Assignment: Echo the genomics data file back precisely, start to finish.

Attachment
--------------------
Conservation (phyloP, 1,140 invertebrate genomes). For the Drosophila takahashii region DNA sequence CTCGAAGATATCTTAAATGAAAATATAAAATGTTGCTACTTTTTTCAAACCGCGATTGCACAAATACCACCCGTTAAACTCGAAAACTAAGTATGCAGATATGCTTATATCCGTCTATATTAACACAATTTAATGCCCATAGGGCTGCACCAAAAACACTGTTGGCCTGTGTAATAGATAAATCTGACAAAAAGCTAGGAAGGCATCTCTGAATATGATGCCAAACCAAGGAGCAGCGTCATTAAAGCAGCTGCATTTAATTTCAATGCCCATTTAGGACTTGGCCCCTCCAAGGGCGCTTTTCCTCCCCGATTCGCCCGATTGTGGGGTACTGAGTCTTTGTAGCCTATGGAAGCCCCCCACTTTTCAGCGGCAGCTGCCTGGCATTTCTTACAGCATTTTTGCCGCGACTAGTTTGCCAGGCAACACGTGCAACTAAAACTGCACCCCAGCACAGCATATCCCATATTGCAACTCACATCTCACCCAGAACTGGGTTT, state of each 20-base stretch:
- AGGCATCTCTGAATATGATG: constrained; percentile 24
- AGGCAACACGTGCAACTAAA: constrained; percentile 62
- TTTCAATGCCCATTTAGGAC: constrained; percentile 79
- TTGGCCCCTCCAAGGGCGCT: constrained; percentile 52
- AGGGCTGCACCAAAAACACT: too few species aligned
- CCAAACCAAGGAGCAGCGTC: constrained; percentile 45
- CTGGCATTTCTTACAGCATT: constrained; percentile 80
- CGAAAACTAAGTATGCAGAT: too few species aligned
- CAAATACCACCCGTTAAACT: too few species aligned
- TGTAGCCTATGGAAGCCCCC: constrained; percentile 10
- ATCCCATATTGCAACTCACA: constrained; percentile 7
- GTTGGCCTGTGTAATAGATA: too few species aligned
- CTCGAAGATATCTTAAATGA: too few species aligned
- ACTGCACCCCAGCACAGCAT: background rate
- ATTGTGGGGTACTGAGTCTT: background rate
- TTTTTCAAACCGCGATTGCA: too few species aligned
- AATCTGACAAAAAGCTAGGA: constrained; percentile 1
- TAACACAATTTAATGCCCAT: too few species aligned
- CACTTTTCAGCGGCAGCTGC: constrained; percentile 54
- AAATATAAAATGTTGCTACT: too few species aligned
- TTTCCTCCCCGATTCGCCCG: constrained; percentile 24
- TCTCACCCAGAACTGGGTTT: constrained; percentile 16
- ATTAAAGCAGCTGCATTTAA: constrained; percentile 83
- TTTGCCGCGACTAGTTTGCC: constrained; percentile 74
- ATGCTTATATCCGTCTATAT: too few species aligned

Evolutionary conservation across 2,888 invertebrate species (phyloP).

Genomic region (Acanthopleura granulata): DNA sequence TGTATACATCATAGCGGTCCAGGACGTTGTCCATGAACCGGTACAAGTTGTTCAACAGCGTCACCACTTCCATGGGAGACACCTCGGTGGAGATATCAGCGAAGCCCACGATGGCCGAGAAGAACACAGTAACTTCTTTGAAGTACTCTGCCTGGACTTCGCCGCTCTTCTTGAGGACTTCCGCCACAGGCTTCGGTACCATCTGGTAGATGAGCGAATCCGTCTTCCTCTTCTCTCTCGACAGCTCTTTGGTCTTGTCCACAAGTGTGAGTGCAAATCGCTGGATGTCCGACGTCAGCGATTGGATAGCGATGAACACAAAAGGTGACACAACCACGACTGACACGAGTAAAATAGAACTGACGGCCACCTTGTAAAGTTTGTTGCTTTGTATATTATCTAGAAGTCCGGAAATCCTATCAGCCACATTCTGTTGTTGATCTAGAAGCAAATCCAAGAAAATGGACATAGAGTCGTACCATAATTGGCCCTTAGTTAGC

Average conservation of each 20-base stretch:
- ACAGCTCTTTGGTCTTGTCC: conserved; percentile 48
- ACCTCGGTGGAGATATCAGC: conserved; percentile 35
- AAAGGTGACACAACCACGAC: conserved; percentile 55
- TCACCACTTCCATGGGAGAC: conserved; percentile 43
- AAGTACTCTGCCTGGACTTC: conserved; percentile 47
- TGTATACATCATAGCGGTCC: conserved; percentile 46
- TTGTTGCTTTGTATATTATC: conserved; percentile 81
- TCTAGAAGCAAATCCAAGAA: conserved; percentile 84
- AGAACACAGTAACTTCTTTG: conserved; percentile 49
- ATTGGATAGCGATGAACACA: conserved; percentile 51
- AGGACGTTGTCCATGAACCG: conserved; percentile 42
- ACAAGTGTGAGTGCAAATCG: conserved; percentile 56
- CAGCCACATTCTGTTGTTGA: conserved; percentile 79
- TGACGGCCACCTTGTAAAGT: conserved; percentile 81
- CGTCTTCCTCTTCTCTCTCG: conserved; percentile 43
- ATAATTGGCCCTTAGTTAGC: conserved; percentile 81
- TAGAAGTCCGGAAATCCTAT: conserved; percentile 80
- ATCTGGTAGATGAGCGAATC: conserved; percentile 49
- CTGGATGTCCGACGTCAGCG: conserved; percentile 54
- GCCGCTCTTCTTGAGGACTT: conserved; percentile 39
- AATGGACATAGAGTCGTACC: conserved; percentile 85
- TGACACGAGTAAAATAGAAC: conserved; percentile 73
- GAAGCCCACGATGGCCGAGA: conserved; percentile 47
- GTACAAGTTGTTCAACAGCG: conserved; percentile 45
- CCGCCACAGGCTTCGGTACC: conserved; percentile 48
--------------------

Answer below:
Conservation (phyloP, 1,140 invertebrate genomes). For the Drosophila takahashii region DNA sequence CTCGAAGATATCTTAAATGAAAATATAAAATGTTGCTACTTTTTTCAAACCGCGATTGCACAAATACCACCCGTTAAACTCGAAAACTAAGTATGCAGATATGCTTATATCCGTCTATATTAACACAATTTAATGCCCATAGGGCTGCACCAAAAACACTGTTGGCCTGTGTAATAGATAAATCTGACAAAAAGCTAGGAAGGCATCTCTGAATATGATGCCAAACCAAGGAGCAGCGTCATTAAAGCAGCTGCATTTAATTTCAATGCCCATTTAGGACTTGGCCCCTCCAAGGGCGCTTTTCCTCCCCGATTCGCCCGATTGTGGGGTACTGAGTCTTTGTAGCCTATGGAAGCCCCCCACTTTTCAGCGGCAGCTGCCTGGCATTTCTTACAGCATTTTTGCCGCGACTAGTTTGCCAGGCAACACGTGCAACTAAAACTGCACCCCAGCACAGCATATCCCATATTGCAACTCACATCTCACCCAGAACTGGGTTT, state of each 20-base stretch:
- AGGCATCTCTGAATATGATG: constrained; percentile 24
- AGGCAACACGTGCAACTAAA: constrained; percentile 62
- TTTCAATGCCCATTTAGGAC: constrained; percentile 79
- TTGGCCCCTCCAAGGGCGCT: constrained; percentile 52
- AGGGCTGCACCAAAAACACT: too few species aligned
- CCAAACCAAGGAGCAGCGTC: constrained; percentile 45
- CTGGCATTTCTTACAGCATT: constrained; percentile 80
- CGAAAACTAAGTATGCAGAT: too few species aligned
- CAAATACCACCCGTTAAACT: too few species aligned
- TGTAGCCTATGGAAGCCCCC: constrained; percentile 10
- ATCCCATATTGCAACTCACA: constrained; percentile 7
- GTTGGCCTGTGTAATAGATA: too few species aligned
- CTCGAAGATATCTTAAATGA: too few species aligned
- ACTGCACCCCAGCACAGCAT: background rate
- ATTGTGGGGTACTGAGTCTT: background rate
- TTTTTCAAACCGCGATTGCA: too few species aligned
- AATCTGACAAAAAGCTAGGA: constrained; percentile 1
- TAACACAATTTAATGCCCAT: too few species aligned
- CACTTTTCAGCGGCAGCTGC: constrained; percentile 54
- AAATATAAAATGTTGCTACT: too few species aligned
- TTTCCTCCCCGATTCGCCCG: constrained; percentile 24
- TCTCACCCAGAACTGGGTTT: constrained; percentile 16
- ATTAAAGCAGCTGCATTTAA: constrained; percentile 83
- TTTGCCGCGACTAGTTTGCC: constrained; percentile 74
- ATGCTTATATCCGTCTATAT: too few species aligned

Evolutionary conservation across 2,888 invertebrate species (phyloP).

Genomic region (Acanthopleura granulata): DNA sequence TGTATACATCATAGCGGTCCAGGACGTTGTCCATGAACCGGTACAAGTTGTTCAACAGCGTCACCACTTCCATGGGAGACACCTCGGTGGAGATATCAGCGAAGCCCACGATGGCCGAGAAGAACACAGTAACTTCTTTGAAGTACTCTGCCTGGACTTCGCCGCTCTTCTTGAGGACTTCCGCCACAGGCTTCGGTACCATCTGGTAGATGAGCGAATCCGTCTTCCTCTTCTCTCTCGACAGCTCTTTGGTCTTGTCCACAAGTGTGAGTGCAAATCGCTGGATGTCCGACGTCAGCGATTGGATAGCGATGAACACAAAAGGTGACACAACCACGACTGACACGAGTAAAATAGAACTGACGGCCACCTTGTAAAGTTTGTTGCTTTGTATATTATCTAGAAGTCCGGAAATCCTATCAGCCACATTCTGTTGTTGATCTAGAAGCAAATCCAAGAAAATGGACATAGAGTCGTACCATAATTGGCCCTTAGTTAGC

Average conservation of each 20-base stretch:
- ACAGCTCTTTGGTCTTGTCC: conserved; percentile 48
- ACCTCGGTGGAGATATCAGC: conserved; percentile 35
- AAAGGTGACACAACCACGAC: conserved; percentile 55
- TCACCACTTCCATGGGAGAC: conserved; percentile 43
- AAGTACTCTGCCTGGACTTC: conserved; percentile 47
- TGTATACATCATAGCGGTCC: conserved; percentile 46
- TTGTTGCTTTGTATATTATC: conserved; percentile 81
- TCTAGAAGCAAATCCAAGAA: conserved; percentile 84
- AGAACACAGTAACTTCTTTG: conserved; percentile 49
- ATTGGATAGCGATGAACACA: conserved; percentile 51
- AGGACGTTGTCCATGAACCG: conserved; percentile 42
- ACAAGTGTGAGTGCAAATCG: conserved; percentile 56
- CAGCCACATTCTGTTGTTGA: conserved; percentile 79
- TGACGGCCACCTTGTAAAGT: conserved; percentile 81
- CGTCTTCCTCTTCTCTCTCG: conserved; percentile 43
- ATAATTGGCCCTTAGTTAGC: conserved; percentile 81
- TAGAAGTCCGGAAATCCTAT: conserved; percentile 80
- ATCTGGTAGATGAGCGAATC: conserved; percentile 49
- CTGGATGTCCGACGTCAGCG: conserved; percentile 54
- GCCGCTCTTCTTGAGGACTT: conserved; percentile 39
- AATGGACATAGAGTCGTACC: conserved; percentile 85
- TGACACGAGTAAAATAGAAC: conserved; percentile 73
- GAAGCCCACGATGGCCGAGA: conserved; percentile 47
- GTACAAGTTGTTCAACAGCG: conserved; percentile 45
- CCGCCACAGGCTTCGGTACC: conserved; percentile 48